The Virtual Bacterial Identification Laboratory
Virtual Bacterial Identification Introduction
Welcome to the Virtual Bacterial Identification Lab. The purpose of the lab is to familiarize you with the science and techniques used to identify different types of bacteria based on their DNA sequence. Not long ago, DNA sequencing was a time-consuming, tedious process. With readily available commercial equipment and kits, it is now routine. The techniques used in this lab are applicable in a wide variety of settings, including scientific research and forensic labs.
Prepare a sample from a patient and isolate whole bacterial DNA.
Make many copies of the desired piece of DNA.
Sequence the DNA.
Analyze the sequence and identify the bacteria.
The piece of DNA
used for identifying bacteria is the region that codes for a small
subunit of the ribosomal RNA (16S rRNA). We will refer to this piece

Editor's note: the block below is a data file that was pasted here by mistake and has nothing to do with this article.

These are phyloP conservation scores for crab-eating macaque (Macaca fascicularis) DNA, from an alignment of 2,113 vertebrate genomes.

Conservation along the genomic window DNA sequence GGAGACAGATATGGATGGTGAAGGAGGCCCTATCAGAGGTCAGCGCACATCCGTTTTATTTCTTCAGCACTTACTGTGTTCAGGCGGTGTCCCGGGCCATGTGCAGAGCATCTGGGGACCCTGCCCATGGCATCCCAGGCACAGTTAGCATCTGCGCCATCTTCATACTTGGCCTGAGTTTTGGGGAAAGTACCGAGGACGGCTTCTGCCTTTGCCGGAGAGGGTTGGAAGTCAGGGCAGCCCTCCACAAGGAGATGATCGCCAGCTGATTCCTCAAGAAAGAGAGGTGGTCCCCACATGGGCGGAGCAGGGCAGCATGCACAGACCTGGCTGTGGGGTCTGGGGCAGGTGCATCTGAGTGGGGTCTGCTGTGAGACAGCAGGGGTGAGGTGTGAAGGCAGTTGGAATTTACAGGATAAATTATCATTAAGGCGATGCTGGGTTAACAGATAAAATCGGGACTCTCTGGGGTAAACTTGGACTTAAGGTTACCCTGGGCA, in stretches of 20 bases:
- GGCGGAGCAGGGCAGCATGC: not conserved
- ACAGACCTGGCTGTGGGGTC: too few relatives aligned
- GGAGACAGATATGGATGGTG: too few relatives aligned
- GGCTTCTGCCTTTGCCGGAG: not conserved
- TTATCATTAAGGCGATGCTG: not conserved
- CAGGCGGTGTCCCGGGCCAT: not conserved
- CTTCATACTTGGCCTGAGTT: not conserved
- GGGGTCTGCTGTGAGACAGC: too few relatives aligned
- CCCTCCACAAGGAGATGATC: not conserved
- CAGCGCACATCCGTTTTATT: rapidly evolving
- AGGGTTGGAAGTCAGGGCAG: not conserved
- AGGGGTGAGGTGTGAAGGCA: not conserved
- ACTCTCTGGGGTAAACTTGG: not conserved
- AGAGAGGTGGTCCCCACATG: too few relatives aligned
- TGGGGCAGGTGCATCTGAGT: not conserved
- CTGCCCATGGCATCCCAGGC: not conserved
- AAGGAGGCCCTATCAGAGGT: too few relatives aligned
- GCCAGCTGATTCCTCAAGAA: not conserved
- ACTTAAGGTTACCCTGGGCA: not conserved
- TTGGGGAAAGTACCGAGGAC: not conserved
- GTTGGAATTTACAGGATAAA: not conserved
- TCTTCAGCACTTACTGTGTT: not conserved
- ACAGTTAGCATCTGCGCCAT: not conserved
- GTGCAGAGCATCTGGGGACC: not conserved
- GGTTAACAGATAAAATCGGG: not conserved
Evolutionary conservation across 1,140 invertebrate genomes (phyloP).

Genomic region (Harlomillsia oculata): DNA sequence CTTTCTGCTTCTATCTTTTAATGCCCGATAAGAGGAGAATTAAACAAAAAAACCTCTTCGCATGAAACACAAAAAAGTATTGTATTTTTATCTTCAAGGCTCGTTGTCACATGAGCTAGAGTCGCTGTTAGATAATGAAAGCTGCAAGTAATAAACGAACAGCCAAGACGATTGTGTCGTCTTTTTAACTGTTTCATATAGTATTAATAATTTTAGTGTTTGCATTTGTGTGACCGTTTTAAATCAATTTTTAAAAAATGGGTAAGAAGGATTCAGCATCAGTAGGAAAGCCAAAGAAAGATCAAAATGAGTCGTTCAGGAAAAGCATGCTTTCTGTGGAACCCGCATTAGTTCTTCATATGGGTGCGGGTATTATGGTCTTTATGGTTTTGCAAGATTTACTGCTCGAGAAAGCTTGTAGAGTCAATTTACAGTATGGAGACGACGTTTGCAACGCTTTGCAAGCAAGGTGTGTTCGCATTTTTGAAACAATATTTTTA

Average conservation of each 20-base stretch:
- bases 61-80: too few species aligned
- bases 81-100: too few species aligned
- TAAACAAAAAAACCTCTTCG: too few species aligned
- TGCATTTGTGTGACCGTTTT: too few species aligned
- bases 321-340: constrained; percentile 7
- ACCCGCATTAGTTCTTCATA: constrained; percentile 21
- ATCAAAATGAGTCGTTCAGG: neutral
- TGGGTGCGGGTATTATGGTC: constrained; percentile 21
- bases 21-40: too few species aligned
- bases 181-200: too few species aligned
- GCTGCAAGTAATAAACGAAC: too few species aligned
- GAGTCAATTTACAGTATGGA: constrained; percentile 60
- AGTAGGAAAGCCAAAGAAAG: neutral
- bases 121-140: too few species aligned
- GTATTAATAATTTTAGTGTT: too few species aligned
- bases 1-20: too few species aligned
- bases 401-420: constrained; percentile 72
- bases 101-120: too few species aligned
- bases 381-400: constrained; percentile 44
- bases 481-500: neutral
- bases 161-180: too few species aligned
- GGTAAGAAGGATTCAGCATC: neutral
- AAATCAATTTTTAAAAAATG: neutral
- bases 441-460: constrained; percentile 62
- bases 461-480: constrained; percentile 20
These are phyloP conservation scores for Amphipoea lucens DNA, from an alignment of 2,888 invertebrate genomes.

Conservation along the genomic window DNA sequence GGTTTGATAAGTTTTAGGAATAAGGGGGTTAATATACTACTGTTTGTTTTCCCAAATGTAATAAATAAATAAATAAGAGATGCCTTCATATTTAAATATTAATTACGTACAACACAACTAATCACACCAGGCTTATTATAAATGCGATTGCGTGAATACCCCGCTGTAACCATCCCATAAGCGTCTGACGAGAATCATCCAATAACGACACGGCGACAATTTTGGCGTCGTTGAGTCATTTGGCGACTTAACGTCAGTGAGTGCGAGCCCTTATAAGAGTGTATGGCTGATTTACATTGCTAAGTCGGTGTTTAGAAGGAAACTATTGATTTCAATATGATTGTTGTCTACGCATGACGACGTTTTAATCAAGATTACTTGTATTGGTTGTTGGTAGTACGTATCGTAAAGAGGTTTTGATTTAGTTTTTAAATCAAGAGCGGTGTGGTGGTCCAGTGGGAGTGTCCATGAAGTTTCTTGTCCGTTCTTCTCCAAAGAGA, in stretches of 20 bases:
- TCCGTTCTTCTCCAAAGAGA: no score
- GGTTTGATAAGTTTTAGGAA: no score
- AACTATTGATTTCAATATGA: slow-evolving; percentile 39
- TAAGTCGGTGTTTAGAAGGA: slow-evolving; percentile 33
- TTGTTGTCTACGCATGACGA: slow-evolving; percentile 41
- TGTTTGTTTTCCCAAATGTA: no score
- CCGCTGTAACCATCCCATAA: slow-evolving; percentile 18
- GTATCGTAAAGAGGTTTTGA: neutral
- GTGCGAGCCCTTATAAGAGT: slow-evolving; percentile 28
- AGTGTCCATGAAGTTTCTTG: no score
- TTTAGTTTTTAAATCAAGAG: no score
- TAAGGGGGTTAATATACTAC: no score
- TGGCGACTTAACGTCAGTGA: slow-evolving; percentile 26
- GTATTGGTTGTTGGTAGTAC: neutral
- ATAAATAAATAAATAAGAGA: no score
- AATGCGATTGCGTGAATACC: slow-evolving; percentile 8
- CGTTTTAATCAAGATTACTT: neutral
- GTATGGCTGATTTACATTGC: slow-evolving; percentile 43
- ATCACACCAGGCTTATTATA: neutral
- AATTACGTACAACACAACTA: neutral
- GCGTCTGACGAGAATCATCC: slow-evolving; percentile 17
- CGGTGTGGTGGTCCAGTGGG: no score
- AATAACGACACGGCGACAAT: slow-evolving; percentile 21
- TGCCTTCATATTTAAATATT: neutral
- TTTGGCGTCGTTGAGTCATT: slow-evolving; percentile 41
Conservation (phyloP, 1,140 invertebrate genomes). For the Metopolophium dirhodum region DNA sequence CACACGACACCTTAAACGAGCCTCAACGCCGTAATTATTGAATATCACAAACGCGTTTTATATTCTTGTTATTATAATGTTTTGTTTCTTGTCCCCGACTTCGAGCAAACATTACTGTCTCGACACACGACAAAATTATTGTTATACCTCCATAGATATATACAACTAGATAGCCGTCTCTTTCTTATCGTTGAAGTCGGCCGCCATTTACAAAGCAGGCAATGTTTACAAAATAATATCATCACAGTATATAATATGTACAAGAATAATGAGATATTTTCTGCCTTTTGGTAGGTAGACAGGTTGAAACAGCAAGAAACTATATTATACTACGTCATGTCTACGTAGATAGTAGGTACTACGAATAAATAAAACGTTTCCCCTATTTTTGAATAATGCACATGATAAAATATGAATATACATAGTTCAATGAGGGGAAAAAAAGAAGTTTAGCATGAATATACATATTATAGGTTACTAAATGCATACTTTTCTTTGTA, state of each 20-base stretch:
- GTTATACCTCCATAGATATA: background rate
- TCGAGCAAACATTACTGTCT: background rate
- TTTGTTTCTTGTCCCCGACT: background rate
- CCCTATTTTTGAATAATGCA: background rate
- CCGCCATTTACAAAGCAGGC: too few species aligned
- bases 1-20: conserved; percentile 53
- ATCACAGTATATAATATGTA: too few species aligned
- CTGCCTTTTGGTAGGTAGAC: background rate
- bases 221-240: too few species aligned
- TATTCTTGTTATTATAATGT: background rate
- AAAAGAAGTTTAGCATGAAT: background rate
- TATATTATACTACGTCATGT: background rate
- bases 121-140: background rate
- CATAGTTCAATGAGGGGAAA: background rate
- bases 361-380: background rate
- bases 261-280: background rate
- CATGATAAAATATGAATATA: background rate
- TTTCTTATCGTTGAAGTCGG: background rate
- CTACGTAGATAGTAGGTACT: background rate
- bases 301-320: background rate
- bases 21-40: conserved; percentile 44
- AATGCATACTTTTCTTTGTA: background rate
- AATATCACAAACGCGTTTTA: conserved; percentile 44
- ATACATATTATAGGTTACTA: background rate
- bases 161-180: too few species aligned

as 16S rDNA. Different bacterial species have unique 16S rDNA
sequences. The identification relies on matching the sequence from
your sample against a database of all known 16S rDNA sequences. (Learn
more about ribosomal RNA.)
What kind of patient samples are used for the purpose of identifying possible pathogens?
What does PCR do, how does it work, and why is it useful?
How do you separate the desired DNA from all others?
How does an automatic DNA sequencer work?
Why is it possible to use a DNA sequence to identify bacteria?
Throughout each exercise, this window will display information explaining what you are doing. All the interactions, however, will be done inside the graphic window to the left. The small white box below the graphic will give you specific instructions on what objects to click on.
How Big is a Bug?
This experiment illustrates the differences in size between bacterial cells and virus particles - a classic microbiology experiment.
Pink Bugs, Purple Bugs
Perform the Gram stain procedure and identify some bacteria from the LabWork rogues gallery.
Bacterial Growth Curve
Determine the rules which control bacterial growth: the growth rate constant and the mean generation (doubling) time.
Viruses Don't Grow
Perform a classic experiment which demonstrates the principles of virus replication.
Influenza Virus Haemagglutination
Measure the amount of virus produced and determine the antigenic type of an unknown strain.
Who dunnit? Find out using PCR!